Wednesday, October 30, 2013

Tattoos and Concepts of Beauty

     One of the fascinating facts that I found quite interesting in "Tattooing the World" is that Immanuel Kant had written on tattoos. As a student of philosophy I have long been an admirer (and quasi-sympathizer) of Kant, and so I thought a bit of investigation into what Kant says about tattoos might be merited. What I discovered in his writings stands in sharp contrast to much of what we have discussed of tattoos already in class, and also with what is written in "Tattooing the World". 
     Let it be said that I did not spend too much time with the appropriate section of the Critique of Pure Judgment that concerns tattoos. But while what Kant says typically demands repeated readings to gain understanding, I think that what Kant says about tattoos is rather perspicuous. Kant states that there are two types of beauty: free and dependent. Free beauty admits of no presuppositions, while dependent beauty does admit of presuppositions. That is a complicated way of saying that when we come across an object of free beauty, we do not possess any preconceived notions of structure or purpose to which we compare this object. But with objects of dependent beauty, we do possess certain preconceived notions of structure or purpose. Examples will help the understanding of this distinction. Kant speaks of flowers and buildings. When we see a flower, we immediately take note of its beauty, but we do not compare its beauty to the standard that is the "purpose" of a flower. Kant says that we don't consider how well a flower might pollenate when we consider its beauty; flowers are simply--freely--beautiful. But when we see a building that we might label as beautiful, that process of labeling is dependent on how well the building conforms to our standard of how a "good" building ought to function. Were we to stand in rapture before the Parthenon, but then notice that its roof leaked, or that its foundation was unstable, these judgments would detract from the beauty of the Parthenon.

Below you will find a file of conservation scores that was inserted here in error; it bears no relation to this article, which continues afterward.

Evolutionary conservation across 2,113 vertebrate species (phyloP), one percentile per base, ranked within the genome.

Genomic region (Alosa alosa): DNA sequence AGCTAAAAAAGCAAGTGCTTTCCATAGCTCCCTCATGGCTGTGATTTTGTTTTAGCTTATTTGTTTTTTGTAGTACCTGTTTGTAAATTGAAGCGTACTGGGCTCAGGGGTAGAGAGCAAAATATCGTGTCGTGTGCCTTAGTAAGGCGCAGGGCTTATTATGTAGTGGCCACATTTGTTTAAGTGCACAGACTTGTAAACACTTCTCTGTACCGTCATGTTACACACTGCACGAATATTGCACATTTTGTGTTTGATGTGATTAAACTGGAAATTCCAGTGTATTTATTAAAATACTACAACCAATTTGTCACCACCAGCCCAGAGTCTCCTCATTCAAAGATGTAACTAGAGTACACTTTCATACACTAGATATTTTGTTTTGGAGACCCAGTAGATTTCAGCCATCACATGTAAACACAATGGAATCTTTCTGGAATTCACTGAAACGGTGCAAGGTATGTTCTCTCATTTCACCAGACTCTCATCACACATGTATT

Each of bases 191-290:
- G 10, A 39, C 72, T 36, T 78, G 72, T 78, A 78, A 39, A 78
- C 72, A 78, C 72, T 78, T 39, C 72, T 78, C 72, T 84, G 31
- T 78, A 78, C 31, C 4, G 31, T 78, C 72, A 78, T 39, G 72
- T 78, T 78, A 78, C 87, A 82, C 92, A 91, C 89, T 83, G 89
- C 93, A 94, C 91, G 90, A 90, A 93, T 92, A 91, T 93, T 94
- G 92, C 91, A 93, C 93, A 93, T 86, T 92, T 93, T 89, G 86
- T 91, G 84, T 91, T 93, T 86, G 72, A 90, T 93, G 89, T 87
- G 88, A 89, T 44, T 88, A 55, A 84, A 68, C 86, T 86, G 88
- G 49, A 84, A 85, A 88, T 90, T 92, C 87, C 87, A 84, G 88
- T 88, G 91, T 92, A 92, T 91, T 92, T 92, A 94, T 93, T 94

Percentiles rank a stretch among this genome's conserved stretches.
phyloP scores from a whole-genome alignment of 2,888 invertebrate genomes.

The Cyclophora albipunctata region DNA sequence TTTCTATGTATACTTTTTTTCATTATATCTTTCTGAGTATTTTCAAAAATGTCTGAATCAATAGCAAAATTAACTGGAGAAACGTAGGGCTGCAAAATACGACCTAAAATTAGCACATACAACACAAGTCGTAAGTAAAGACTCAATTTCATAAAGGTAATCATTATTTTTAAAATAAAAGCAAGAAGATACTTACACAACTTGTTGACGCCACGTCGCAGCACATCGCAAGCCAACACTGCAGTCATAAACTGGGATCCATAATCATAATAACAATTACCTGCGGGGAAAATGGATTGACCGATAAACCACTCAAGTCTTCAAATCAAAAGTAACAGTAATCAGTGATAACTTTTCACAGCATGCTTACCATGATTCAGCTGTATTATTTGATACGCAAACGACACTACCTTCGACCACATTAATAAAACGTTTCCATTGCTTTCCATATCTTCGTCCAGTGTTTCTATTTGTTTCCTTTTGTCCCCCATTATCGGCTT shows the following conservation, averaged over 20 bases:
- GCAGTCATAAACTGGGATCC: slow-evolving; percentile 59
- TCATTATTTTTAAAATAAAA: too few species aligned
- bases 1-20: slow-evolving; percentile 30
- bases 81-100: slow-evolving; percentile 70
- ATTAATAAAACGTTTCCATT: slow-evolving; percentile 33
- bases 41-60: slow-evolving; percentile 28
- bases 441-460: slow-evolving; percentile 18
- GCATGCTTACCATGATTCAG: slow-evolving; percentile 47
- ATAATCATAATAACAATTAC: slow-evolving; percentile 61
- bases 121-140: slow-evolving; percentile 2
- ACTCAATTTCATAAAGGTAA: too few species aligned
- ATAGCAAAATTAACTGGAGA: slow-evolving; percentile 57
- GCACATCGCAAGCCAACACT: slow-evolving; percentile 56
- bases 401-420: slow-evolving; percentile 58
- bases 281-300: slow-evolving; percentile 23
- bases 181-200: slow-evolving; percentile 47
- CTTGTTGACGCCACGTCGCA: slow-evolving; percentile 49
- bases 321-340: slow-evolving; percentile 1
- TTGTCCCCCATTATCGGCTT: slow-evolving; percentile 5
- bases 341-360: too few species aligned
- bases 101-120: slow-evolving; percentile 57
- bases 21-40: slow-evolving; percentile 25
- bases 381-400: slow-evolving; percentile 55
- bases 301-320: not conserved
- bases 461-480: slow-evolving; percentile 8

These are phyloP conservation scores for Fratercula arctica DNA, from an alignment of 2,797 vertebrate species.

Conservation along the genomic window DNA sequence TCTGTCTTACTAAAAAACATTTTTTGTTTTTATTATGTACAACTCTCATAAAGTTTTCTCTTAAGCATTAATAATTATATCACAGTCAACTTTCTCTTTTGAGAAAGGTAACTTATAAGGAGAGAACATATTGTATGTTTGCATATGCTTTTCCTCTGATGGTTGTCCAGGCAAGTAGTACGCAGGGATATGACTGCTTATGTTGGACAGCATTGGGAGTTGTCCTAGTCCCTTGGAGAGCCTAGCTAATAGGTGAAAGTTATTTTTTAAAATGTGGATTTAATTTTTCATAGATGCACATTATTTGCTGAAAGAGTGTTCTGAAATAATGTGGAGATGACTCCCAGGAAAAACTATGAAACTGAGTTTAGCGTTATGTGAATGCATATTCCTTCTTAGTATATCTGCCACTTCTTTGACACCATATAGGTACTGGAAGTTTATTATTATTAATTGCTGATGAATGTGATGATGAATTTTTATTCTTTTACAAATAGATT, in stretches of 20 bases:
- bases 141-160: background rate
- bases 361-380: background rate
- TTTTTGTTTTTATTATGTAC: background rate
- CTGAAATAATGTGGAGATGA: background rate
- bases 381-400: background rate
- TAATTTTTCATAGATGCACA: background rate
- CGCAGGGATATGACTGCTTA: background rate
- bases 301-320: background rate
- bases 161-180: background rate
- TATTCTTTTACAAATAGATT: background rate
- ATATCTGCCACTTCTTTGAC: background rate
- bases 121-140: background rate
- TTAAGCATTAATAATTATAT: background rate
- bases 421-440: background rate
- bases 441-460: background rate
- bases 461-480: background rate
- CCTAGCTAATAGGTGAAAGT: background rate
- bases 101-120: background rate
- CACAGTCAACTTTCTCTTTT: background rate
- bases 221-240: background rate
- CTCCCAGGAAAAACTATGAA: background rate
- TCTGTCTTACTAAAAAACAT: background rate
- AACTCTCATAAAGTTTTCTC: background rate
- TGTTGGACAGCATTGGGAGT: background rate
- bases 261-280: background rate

Kant says that because of this distinction between free beauty and dependent beauty, free and dependent beauty must never mix. He goes on to identify tattoos (Maori tattoos are his frame of reference) as examples of free beauty, and the human body as an example of dependent beauty. The logical extension of these identifications is that tattoos do not possess a preconceived notion of purpose, while the human body does. 
     I do not agree with Kant, and I do not think that what we have discussed in class thus far, and certainly not what we have read of "Tattooing the World" so far, reconciles with Kant's theory either. It should also be said here that Kant himself offers no compelling reason for why free and dependent beauty ought not to mix. Maybe we could build our way towards a refutation of what Kant says about tattoos by first discussing a broader example of free and dependent beauty: art and churches. Kant would--I believe--argue that art and churches ought not to mix. Works of art are examples of free beauty, and churches (as buildings) are examples of dependent beauty. 
     I think the salient fact that Kant misses is that free beauty is itself the (perhaps "a") standard to which instantiations of dependent beauty are compared. The purpose of art in churches is to remind the parishioner of the beauty and love of God, and to direct thoughts upwards, towards higher and more noble ideals. Art is meant to inspire and to remind, in this context. As such, art itself functions as a standard to which the building of a church itself is compared. A church that through its very structure does not conform to a standard of beauty, well, is ugly. But this ugliness exists not only in a physical sense, but also we might say in some metaphysical way as well: the building fails to "live up" to the beauty which directs the church itself towards its true purpose.